By Grand Taxi -- Most long-distance grands taxis operate throughout the day from a rank in front of Ouled Ziane gare routière, except those plying the route from Rabat (1 hr.; 30dh/$3.75/£1.90), which usually deposit passengers on boulevard Hassan Seghir, near the CTM gare routière. Travelers may be better advised, however, catching the train to Rabat, which departs from Casa-Port station , as it's safer, more comfortable, and almost as quick.
By Car -- For first-time self-drivers, driving into Casablanca is not recommended. The complicated grid of streets (some one-way) within the city center is extremely difficult to negotiate for the nonlocal, and that's not taking into consideration the busy traffic that manages to congest many of the thoroughfares during the week. Added to this is the lack of parking, making it almost impossible to find a parking spot during working hours. For a visit of only a day or two, perhaps consider leaving your car in Rabat and catching the train into the city. If hiring a car from here, wait until your day of departure to collect your vehicle, and have the company deliver it to your hotel.
Casablanca's Syndicat d'Initiative, or tourist information bureau, is conveniently located at 98 bd. Mohammed V (tel. 022/221524). It's open Monday to Friday 8:30am to 4:30pm, and has the usual friendly but largely ineffectual staff. The Casablanca Conseil Regional du Tourisme (www.visitcasablanca.ma) has a website (in French) with some handy practical information and phone numbers.
The Dar America Information Resource Center (IRC), 10 place Belair (tel. 022/221460; www.usembassy.ma/usmission/pas/irc/daramerica.htm), is the Public Affairs Office of the U.S. Consulate, and has an extensive research and library center available to library members. The IRC staff provides researchers and professionals with in-depth information and documentation on a wide variety of political, economic, social, and cultural issues. Members (Moroccan and non-Moroccan) also have access to Internet, films, round-table discussions, and other programs. Membership is open to Moroccan-based business professionals, journalists, professors, and university students, and costs 60dh ($7.50/£3.75) per year. You'll need to present two passport-size photos and a photocopy of your passport. The IRC is open Monday to Friday 10am to 6pm.
Casablanca is a sprawling metropolis, with a city center that can be overwhelming upon arrival. For most travelers, however, once ensconced in the city center, getting your bearings becomes a little easier. The busiest street junction is that at place des Nations Unies. Most of the city's major streets branch out from here, including the east-west running avenue des Forces Armées Royales (av. des F.A.R.); boulevard Houphouet Boigny, which connects the port area, including Casa-Port train station, with the city center; the easterly boulevard Mohammed V; avenue Moulay Hassan I, which heads southwest; and avenue Hassan II, which runs directly south via the large public square called place Mohammed V. Directly north of place des Nations Unies is the city's old medina. Typically mazelike though relatively compact, it's hard to imagine nowadays that only 100 years ago this was all there was of Casablanca. The grand Hassan II Mosque is 1km (2/3 mile) to the northwest of here, and 3km (1 3/4 miles) farther west lies the beach suburb of Aïn Diab.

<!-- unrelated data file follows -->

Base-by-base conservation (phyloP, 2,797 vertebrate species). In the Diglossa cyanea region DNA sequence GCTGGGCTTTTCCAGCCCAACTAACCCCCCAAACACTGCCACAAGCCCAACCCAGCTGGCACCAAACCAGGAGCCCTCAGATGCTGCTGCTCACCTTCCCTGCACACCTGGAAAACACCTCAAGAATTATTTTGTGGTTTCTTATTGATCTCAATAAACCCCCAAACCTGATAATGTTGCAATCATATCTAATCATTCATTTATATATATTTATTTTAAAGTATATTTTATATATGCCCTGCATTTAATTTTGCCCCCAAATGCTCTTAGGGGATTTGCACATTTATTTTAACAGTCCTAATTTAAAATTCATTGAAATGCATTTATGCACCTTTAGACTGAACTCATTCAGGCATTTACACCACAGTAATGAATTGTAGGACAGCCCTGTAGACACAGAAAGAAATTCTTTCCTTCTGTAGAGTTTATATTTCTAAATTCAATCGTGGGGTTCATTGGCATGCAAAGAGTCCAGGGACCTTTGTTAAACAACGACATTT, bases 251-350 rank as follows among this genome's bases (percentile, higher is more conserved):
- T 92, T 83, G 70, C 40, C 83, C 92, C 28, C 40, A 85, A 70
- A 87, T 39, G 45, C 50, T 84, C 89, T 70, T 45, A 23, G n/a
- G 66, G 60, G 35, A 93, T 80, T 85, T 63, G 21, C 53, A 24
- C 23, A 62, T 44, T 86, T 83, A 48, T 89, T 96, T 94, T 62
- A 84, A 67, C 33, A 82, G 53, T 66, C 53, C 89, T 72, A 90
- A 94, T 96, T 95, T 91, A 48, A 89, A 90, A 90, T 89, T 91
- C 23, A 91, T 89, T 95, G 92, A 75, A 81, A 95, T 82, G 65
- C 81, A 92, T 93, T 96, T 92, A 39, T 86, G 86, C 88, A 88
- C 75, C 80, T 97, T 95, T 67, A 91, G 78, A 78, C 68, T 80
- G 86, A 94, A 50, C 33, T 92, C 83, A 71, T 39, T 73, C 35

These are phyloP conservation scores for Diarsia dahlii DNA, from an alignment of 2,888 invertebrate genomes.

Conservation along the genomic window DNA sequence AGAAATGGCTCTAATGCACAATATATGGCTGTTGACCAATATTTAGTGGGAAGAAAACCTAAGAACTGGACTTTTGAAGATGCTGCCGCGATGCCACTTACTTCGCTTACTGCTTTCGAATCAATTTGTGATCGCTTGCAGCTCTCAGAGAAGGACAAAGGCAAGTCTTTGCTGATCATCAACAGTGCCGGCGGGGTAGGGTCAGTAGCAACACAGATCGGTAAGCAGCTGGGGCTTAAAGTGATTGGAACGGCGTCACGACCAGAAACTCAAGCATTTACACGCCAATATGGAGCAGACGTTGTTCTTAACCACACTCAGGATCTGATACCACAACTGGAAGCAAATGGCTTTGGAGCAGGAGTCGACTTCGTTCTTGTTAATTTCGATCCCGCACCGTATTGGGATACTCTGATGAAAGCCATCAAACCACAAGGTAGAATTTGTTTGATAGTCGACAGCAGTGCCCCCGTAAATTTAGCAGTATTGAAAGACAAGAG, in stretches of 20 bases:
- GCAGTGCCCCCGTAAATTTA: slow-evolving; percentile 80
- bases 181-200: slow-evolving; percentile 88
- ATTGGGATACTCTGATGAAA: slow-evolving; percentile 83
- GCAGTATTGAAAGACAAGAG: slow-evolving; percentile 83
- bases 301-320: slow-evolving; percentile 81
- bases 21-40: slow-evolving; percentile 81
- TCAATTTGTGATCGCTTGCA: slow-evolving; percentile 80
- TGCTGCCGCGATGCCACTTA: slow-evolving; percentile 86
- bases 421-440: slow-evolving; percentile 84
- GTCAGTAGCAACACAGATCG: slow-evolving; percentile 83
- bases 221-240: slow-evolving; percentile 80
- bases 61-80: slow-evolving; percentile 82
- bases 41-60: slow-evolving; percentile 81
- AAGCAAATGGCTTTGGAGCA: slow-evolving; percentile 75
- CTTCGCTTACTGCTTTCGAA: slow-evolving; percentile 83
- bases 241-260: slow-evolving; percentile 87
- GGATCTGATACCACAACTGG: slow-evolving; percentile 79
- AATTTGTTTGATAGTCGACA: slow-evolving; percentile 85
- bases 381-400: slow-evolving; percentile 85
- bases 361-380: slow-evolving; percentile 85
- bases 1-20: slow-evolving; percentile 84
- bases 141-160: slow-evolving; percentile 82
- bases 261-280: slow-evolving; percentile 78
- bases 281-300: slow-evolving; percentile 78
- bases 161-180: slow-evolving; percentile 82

Casablanca is Morocco's largest city, and traffic congestion can be horrendous during most days and early evenings. The city center is relatively compact, however, and fairly easy for travelers to negotiate when accompanied by a good map. The city's small medina is pedestrian only, and is the usual labyrinth of small streets and lanes. The restaurants located along its northern port-facing wall, along with the Hassan II Mosque and the beaches of Aïn Diab, are really only reached from the city center by petit taxi.
By Foot -- As mentioned, the city center is best navigated with a map and your feet, and its complex grid of one-way streets can often result in this being the quickest way to get around. Just be careful when walking around certain areas come nightfall. The compact medina can be surprisingly challenging to negotiate, with very few tall landmarks to assist in navigation. Most travelers stick to wandering the busy souk area in the southeastern corner, invariably exiting the walls through one of the gates along avenue des F.A.R. The long beachfront promenade at Aïn Diab is a pleasure to stroll along, as witnessed every evening when locals converge here in numbers.
By Taxi -- Casa's petits taxis are the most convenient way to travel between the city center and any other part of the city. You'll find the small, red, government-regulated vehicles everywhere. At your hotel, you can usually ask the reception staff to organize one for you, or otherwise you can simply stand on the side of the street and hail one. Drivers are only allowed to carry up to three passengers at a time, but be aware that if there is a vacant seat, you may pick up an additional passenger. At all times, request the driver to put on the meter, which he is supposed to do no matter the time of day or night. Daytime trips within the city center should cost no more than 8dh ($1/50p), while a fare out to Aïn Diab will cost around 20dh ($2.50/£1.25). Remember that after 8pm, a 50% evening surcharge kicks in.